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|Title: ||Comparative study of orthopantomograph & cone beam computed tomography as pre-operative diagnostic tools for lower third molar surgery|
|Authors: ||Kanagaratnam, Rajkumar|
|Issue Date: ||30-Aug-2014|
|Publisher: ||University of Sydney|
Faculty of Dentistry
Lower third molar surgery is a common and relatively uncomplicated procedure. Commonly indicated where there is infection, bony pathology, soft tissue pathology or damage to the adjacent tooth.
Difficult surgical challenges and unpredictable surgical outcomes can be caused by wide variations in the position and anatomy of the mandibular third molar roots, and relationship of these roots to the mandibular canal containing the Inferior Alveolar Nerve (IAN) may at times present the surgeon with inadvertent crush injury, stretch injury or even severing of the inferior alveolar nerve.
Appropriate imaging and treatment planning results in predictable surgical outcome. The relative relationship and proximidity of the mandibular third molar roots to the inferior alveolar canal can be predicted by several radiographic signs displayed on an orthopantomograph (OPG), including darkening of the roots, deflection of the roots, narrowing of the roots, dark and bifid roots, interruption of white line(s), diversion of the inferior alveolar canal and narrowing of the inferior alveolar canal. An OPG is however limited by depth of view, superimposed structures and distorted structures with positioning errors.
Cone-Beam Computed Tomography (CBCT) is a radiographic imaging method which may provide the ability to predict more accurately the relationship of the root(s) to the inferior alveolar canal, and therefore a more predictable and favourable outcome. CBCT has been in use at Sydney’s Westmead Centre for Oral Health (WCOH) since 2006. The purpose of this study is to evaluate whether OPG alone or utilisation of OPG and CBCT together provides the more predictable outcome following surgery where there has been a close relationship of the roots to the inferior alveolar canal.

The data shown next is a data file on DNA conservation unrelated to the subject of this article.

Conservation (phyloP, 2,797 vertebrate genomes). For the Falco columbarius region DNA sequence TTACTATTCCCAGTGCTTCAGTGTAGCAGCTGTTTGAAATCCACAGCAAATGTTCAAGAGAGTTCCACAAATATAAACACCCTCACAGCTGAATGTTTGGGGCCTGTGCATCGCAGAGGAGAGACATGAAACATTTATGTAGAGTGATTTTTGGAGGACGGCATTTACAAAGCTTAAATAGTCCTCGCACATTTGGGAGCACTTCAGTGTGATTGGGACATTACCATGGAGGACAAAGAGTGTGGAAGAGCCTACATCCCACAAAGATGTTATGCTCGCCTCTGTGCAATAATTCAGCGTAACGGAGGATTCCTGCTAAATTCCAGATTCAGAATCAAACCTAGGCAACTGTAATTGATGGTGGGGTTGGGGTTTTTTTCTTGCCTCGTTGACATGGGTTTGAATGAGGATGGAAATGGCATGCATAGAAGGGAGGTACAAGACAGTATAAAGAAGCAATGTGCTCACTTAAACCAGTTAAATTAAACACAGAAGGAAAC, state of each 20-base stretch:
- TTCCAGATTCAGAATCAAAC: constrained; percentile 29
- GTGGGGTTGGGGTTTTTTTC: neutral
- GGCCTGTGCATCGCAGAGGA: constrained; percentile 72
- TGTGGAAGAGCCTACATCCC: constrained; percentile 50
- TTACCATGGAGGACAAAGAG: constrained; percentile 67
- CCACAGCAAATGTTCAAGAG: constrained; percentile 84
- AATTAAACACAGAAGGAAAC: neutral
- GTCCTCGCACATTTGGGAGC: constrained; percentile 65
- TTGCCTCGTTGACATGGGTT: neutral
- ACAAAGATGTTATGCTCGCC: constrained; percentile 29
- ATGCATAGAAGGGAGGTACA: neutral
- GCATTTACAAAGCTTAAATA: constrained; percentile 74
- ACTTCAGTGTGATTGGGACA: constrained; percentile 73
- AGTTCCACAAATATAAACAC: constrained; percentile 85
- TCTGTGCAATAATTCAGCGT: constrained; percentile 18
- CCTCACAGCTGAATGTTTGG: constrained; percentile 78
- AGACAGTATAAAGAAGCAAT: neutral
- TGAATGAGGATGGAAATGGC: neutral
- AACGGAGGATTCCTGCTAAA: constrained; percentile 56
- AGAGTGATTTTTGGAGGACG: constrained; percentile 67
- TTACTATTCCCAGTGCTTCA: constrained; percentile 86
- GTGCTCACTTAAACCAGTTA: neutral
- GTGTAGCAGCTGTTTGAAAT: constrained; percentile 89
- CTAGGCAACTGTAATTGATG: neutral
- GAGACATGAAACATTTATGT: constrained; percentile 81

A retrospective study was performed of lower third molar cases that were managed at Westmead Centre for Oral Health, Westmead NSW, between November 2005 to August 2006 prior to CBCT (Group one) and November 2010 to August 2011 following CBCT (Group two). The study involved examination of de-identified pre-operative, operative and post-operative written records, as well as the OPG and relevant CBCT records. Relevant data was tabulated along with any associated complications in an excel spreadsheet. The variables within the data and the two groups were crosstabulated and analysed with a statistic software (SPSS).
Total of 590 surgical cases were included in the study, with 265 in group one and 325 in group two.
Post-operative complications totalled 9, where group one had 6 and group two had 3.
Numbers with no post-operative complications totalled 581, with 259 for group one and 322 for group two.
A two by two risk calculation demonstrated reduction of IAN complication by 50% with CBCT, with a risk ratio of 2.45 and risk difference of 0.0134. The numbers needed to be treated were calculated from there as 75.
With CBCT, the superimposed structures can be eliminated and distortions minimised, via the mode of image scanning and digital software manipulation of the DICOM data set, so providing more depth of view and allowing a more accurate measurement of relative position between the roots of lower third molar teeth and inferior alveolar nerve. Coronal, sagittal, axial and panoramic views obtained from CBCT allow three-dimensional evaluation of the relationship between the roots of lower third molar teeth and inferior alveolar nerve. This may influence surgical techniques to provide more accurate and safer surgery or influence an alternative treatment plan such as coronectomy or leaving the impacted tooth in-situ. Safer outcome would not only benefit the patient and the surgeon, but may reduce costs to the institution, the community and the profession in terms of medico-legal liability and indemnity.
One disadvantage of CBCT include the higher radiation dosage that the patient is exposed to when compared to OPG, but relatively lower radiation dosage than helical beam CT. Another disadvantage of CBCT is the high initial cost, as well as maintenance and replacement cost of each unit, whilst that of OPG remains relatively low. The cost effectiveness of CBCT needs to be considered, whereby an institution such as WCOH receives high numbers of external and internal referrals, which may justify these associated costs when weighted against the benefits to the patient and the surgeon by the 50% reduction in complications.
It can be concluded from the results that seventy five lower third molar surgeries are needed to be performed utilising CBCT as pre-operative diagnostic tools in order to reduce the incidence of inferior alveolar nerve complication by one. This study has been a retrospective study. A randomised prospective study would be the next step to verify the accuracy and demonstrate the benefits of CBCT.|
|Type of Work: ||Masters Thesis|
|Type of Publication: ||Master of Philosophy M.Phil|
|Appears in Collections:||Sydney Digital Theses (Open Access)|
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|KANAGARATNAM Rajkumar - Final Thesis.pdf||Final Thesis||31.65 MB||Adobe PDF|
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